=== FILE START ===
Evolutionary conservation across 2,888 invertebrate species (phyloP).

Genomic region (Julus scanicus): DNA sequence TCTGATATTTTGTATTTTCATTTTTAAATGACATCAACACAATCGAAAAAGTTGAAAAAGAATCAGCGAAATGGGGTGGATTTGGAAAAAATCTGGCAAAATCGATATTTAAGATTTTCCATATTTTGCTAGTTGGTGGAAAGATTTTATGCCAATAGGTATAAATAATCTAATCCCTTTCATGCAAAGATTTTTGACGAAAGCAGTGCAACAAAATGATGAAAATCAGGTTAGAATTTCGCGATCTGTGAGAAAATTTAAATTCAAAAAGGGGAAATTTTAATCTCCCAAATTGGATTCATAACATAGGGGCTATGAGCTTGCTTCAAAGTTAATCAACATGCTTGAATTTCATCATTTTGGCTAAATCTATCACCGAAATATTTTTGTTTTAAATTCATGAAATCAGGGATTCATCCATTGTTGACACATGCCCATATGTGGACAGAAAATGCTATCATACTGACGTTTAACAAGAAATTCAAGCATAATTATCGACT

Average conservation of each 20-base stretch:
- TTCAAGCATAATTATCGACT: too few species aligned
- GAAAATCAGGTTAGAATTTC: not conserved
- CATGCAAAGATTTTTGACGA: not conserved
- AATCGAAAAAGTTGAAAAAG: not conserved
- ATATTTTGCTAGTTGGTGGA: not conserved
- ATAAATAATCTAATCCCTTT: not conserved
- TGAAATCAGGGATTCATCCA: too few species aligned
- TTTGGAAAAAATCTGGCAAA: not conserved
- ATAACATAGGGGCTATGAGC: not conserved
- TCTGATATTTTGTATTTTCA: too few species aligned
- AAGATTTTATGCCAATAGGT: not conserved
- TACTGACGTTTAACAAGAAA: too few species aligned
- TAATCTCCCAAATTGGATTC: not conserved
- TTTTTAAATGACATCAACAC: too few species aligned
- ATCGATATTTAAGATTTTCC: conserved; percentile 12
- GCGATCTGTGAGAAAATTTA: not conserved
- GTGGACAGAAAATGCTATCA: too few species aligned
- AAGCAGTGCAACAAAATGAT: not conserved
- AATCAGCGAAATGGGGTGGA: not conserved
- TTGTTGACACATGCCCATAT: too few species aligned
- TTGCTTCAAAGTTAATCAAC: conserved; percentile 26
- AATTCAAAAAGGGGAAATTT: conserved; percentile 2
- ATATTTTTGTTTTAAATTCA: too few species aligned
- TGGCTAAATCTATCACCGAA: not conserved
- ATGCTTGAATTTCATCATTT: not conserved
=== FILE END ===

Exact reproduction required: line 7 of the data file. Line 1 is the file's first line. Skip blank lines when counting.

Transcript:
- AATCGAAAAAGTTGAAAAAG: not conserved